Go to the Globe and Mail homepage

Jump to main navigationJump to main content

Entry archive:

Native education

Ottawa pledges $3-million for struggling <br/>First Nations University Add to ...

Students at the country's only aboriginal-run university will be able to complete their school year with a $3-million pledge from the Harper government. After that, however, it is not clear that Ottawa will continue its funding of the university.

"We are determined to help them finish their academic year," Indian Affairs Minister Chuck Strahl said this morning.

The federal money stops at the end of the academic year on August 31.

What Mr. Strahl did today was to restore the same amount of funding the federal government had given the school last year on a month-by-month basis until the end of August.

Last week, FNU, which is based in Saskatchewan, was in a perilous situation; its money was about to run out. But an agreement was reached between the province and the school that restored $5.2-million in funding. Then pressure was put on the federal government to help.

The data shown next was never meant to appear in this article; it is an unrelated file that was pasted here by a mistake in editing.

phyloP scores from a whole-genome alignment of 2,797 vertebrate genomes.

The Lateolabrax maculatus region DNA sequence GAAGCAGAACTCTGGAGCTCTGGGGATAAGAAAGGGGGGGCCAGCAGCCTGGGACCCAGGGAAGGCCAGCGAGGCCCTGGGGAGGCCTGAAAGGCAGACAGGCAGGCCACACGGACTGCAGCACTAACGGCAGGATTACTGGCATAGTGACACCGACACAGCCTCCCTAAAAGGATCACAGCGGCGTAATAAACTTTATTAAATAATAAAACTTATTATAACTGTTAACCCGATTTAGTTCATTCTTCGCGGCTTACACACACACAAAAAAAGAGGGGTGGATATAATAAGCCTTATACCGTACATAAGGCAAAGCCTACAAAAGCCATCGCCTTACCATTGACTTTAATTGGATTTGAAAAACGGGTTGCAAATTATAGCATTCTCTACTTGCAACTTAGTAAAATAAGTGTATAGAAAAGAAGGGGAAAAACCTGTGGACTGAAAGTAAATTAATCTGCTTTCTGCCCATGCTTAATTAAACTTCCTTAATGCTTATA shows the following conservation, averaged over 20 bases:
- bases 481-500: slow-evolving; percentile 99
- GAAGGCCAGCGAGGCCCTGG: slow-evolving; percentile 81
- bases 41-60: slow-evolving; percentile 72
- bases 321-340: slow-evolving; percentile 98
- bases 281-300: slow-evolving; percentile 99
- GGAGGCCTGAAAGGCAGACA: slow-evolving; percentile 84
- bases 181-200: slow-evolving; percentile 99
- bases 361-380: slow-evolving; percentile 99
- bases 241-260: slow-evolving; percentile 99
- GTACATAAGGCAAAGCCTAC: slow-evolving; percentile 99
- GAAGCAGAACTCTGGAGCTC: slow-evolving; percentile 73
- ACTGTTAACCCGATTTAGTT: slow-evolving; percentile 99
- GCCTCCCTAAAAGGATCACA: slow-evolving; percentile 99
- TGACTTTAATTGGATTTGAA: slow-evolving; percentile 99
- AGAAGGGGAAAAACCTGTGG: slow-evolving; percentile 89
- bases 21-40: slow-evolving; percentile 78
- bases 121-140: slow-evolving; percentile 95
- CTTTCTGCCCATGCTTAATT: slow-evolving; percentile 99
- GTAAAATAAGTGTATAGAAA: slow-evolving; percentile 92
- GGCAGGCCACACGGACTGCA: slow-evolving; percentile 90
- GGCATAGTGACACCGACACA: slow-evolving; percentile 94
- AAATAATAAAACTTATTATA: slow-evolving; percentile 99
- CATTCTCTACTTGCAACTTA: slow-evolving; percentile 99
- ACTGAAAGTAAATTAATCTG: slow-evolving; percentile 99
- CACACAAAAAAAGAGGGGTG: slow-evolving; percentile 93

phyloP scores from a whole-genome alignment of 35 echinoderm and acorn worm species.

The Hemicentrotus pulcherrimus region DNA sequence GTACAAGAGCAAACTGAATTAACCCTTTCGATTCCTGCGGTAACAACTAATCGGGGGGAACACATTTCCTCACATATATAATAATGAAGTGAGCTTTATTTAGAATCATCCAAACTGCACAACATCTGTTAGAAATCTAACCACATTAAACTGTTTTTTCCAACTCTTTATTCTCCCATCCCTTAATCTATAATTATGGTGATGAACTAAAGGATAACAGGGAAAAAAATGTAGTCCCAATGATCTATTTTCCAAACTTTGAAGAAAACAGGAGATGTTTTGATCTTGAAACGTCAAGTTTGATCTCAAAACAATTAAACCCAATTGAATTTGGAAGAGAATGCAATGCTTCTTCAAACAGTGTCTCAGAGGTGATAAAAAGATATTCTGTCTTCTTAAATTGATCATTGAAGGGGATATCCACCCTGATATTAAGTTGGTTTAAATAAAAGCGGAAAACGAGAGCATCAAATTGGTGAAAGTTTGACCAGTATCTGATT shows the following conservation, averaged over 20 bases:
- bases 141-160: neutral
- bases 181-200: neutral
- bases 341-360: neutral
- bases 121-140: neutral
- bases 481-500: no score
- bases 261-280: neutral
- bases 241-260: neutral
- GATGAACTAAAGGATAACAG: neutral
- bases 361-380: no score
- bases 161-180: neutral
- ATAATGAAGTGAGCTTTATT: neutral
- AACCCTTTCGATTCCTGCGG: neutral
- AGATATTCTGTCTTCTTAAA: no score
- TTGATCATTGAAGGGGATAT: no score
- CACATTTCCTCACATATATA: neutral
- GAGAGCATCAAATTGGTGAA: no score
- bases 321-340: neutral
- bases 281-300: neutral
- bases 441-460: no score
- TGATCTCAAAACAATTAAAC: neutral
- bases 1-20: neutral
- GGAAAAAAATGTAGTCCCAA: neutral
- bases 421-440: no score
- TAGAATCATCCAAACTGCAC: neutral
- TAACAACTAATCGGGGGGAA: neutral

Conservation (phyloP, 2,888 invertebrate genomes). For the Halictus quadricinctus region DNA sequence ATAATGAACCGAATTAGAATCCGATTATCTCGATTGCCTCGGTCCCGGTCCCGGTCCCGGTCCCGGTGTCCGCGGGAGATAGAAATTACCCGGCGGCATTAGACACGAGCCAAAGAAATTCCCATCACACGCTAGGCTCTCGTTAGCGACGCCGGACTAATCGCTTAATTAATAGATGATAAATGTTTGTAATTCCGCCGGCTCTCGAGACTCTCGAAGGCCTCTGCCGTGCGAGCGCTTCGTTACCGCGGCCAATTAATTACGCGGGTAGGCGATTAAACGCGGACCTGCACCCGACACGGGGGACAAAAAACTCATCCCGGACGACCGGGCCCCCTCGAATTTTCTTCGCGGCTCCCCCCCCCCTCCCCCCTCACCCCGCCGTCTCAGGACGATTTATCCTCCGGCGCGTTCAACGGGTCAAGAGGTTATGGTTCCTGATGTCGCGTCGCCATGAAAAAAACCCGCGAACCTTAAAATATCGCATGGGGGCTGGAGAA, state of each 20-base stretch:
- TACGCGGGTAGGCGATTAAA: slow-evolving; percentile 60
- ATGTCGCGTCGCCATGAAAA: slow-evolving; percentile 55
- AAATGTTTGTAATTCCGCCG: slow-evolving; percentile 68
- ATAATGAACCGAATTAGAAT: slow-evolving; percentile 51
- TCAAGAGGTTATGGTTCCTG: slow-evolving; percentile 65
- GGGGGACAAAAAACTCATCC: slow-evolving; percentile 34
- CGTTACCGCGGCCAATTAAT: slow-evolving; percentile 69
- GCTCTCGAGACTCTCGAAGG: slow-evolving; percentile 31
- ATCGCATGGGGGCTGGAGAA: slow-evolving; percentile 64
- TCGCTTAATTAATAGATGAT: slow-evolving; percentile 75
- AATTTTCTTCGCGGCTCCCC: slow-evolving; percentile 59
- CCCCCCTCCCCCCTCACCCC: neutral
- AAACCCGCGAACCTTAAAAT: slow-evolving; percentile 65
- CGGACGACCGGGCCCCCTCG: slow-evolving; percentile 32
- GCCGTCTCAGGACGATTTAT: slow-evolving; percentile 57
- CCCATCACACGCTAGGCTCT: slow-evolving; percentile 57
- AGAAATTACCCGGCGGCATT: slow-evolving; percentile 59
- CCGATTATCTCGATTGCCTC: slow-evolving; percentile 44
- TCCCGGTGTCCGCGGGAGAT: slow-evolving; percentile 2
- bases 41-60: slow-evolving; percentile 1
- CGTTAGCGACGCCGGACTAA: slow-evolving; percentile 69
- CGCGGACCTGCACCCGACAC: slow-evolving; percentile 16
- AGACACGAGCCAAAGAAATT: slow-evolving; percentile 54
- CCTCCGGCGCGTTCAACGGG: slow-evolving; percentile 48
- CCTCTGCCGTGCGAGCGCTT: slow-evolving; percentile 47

According to reports, the school has suffered for years from allegations of financial mismanagement. Under the agreement with the province, the University of Regina will oversee the school's finances for the next three years.

Both the provincial and federal governments had earlier this year halted their annual funding of $12-million after reports of questionable spending practices. In his remarks today, Mr. Strahl noted that the university had to show some progress and improvements.

"What's not clear to us," said Mr. Strahl, "and is not completely evident is whether all of the planned reforms that are being talked about are going to happen or whether it's doable."

He said he has heard promise before.

"We've been promised that big reforms are coming, that new financial arrangements are going to be in place, new checks and balances.

"That is to be hoped for," he said.

(Photo: Adrian Wyld/The Canadian Press)

 

In the know

Most popular video »

Highlights

More from The Globe and Mail

Most Popular Stories